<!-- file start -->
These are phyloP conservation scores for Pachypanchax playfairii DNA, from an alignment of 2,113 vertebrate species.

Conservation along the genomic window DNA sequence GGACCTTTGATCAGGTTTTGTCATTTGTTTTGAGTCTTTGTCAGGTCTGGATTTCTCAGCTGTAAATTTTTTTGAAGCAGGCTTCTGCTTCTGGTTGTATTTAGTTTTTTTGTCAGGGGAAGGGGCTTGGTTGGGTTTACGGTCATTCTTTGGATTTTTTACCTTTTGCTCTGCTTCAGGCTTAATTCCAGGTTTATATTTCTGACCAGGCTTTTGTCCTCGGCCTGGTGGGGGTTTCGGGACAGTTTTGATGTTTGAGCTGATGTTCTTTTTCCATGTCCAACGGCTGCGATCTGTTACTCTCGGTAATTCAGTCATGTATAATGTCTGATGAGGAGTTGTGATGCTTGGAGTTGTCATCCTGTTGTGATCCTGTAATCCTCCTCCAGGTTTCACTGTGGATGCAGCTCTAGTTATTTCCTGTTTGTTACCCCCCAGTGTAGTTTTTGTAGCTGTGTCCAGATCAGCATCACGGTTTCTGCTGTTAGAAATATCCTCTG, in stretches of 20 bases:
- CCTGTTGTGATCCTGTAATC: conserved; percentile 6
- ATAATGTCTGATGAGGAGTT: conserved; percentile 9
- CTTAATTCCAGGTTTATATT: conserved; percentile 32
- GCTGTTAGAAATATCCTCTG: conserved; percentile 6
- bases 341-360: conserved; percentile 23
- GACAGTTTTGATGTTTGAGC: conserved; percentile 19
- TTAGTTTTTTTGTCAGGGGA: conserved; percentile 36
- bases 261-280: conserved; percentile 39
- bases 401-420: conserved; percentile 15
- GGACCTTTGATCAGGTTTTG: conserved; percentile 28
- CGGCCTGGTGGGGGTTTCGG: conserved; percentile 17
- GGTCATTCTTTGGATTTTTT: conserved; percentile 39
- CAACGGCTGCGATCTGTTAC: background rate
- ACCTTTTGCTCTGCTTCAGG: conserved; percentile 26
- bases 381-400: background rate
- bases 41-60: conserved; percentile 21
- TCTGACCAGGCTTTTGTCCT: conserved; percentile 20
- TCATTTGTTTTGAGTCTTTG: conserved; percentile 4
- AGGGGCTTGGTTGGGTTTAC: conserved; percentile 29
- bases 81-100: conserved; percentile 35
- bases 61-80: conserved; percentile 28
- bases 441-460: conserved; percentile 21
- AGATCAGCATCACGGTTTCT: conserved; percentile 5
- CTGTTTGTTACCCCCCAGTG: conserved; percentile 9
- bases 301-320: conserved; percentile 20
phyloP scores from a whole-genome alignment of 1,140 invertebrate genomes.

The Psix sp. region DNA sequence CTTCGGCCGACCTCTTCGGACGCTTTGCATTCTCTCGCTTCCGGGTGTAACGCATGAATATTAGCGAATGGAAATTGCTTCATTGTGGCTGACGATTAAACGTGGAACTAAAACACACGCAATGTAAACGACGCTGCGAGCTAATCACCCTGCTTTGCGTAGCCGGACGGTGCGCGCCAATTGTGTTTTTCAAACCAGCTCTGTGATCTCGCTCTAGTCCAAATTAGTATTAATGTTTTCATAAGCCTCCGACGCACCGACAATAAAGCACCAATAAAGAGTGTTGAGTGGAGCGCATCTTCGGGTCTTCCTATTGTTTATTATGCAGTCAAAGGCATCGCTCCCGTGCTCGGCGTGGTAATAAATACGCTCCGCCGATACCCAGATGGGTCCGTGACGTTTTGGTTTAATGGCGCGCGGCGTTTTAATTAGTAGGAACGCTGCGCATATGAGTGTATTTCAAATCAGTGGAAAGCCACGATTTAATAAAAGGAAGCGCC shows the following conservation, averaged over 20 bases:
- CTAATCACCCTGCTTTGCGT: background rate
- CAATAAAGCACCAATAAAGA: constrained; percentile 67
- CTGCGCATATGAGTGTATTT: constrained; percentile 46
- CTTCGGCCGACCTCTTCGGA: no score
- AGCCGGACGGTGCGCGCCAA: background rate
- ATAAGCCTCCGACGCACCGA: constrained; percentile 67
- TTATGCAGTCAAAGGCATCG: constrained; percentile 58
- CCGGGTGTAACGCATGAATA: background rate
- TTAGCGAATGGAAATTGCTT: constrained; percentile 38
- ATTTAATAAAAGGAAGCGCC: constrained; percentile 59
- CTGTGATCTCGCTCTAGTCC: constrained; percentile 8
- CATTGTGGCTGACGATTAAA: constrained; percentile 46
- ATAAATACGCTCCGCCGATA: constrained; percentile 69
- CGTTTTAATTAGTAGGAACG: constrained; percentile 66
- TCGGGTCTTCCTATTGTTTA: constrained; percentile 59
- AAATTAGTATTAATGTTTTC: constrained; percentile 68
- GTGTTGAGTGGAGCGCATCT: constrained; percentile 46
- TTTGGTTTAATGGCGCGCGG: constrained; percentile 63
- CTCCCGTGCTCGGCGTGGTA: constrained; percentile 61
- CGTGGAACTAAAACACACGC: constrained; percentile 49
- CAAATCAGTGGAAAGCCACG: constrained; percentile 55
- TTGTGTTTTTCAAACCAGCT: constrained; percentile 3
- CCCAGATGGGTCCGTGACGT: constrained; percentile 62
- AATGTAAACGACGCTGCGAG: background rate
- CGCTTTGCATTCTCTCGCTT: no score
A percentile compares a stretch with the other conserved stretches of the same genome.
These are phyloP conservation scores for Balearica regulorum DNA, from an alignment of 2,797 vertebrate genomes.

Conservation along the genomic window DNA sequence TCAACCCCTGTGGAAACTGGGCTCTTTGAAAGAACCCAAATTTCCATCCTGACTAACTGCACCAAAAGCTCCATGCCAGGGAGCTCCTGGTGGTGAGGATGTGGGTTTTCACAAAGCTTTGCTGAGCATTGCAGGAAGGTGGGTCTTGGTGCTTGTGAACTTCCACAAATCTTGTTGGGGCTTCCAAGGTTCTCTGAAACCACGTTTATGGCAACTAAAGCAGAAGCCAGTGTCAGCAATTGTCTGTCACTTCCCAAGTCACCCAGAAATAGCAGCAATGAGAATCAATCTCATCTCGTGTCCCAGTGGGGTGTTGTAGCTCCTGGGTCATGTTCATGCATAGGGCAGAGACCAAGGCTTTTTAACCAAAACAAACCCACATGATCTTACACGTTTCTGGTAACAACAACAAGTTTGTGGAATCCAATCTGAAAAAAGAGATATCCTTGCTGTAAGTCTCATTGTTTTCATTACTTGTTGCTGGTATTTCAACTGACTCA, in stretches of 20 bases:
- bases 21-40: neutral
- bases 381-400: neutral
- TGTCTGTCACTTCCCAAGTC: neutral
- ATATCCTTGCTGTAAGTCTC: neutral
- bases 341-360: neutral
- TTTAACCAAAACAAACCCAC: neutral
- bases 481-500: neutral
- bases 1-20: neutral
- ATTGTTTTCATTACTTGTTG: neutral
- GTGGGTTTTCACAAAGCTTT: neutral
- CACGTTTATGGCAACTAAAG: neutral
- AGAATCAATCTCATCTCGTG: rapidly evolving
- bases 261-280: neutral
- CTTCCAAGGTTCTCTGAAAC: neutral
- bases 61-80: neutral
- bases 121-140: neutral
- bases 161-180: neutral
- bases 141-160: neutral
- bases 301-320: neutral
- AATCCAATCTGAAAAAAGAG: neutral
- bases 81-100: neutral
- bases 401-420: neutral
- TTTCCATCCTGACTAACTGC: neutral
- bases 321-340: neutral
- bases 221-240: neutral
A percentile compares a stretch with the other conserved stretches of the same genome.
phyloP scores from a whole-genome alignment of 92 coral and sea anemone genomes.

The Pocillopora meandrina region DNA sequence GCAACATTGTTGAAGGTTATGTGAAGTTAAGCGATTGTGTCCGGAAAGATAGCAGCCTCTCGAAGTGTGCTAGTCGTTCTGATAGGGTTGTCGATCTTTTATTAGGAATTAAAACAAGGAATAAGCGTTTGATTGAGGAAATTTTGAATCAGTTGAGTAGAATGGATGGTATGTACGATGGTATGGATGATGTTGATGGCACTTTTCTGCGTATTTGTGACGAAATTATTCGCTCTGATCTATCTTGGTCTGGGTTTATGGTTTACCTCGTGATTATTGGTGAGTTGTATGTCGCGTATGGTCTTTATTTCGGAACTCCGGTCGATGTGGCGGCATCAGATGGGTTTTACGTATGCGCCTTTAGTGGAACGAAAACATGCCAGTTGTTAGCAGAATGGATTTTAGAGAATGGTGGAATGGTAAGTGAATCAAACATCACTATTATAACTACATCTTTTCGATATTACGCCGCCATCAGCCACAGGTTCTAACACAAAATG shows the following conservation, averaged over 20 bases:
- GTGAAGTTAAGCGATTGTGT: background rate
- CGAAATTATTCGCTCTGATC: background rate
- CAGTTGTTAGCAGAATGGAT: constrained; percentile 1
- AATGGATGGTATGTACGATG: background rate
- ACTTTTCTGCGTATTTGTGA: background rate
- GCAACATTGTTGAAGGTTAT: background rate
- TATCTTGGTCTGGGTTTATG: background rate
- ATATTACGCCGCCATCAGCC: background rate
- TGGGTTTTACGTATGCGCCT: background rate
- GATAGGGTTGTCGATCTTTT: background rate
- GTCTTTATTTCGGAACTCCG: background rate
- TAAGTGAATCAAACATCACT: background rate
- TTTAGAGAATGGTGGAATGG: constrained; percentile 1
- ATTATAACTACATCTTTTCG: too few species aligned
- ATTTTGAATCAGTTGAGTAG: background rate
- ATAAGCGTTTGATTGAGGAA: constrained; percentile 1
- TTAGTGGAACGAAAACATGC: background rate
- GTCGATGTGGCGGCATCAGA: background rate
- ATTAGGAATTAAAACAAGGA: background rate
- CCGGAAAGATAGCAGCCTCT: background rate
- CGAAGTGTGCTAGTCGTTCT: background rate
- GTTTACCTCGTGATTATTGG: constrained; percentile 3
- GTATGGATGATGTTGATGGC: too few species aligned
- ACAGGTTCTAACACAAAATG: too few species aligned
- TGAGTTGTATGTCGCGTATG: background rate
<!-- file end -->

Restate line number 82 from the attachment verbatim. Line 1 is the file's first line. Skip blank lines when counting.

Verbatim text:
- bases 221-240: neutral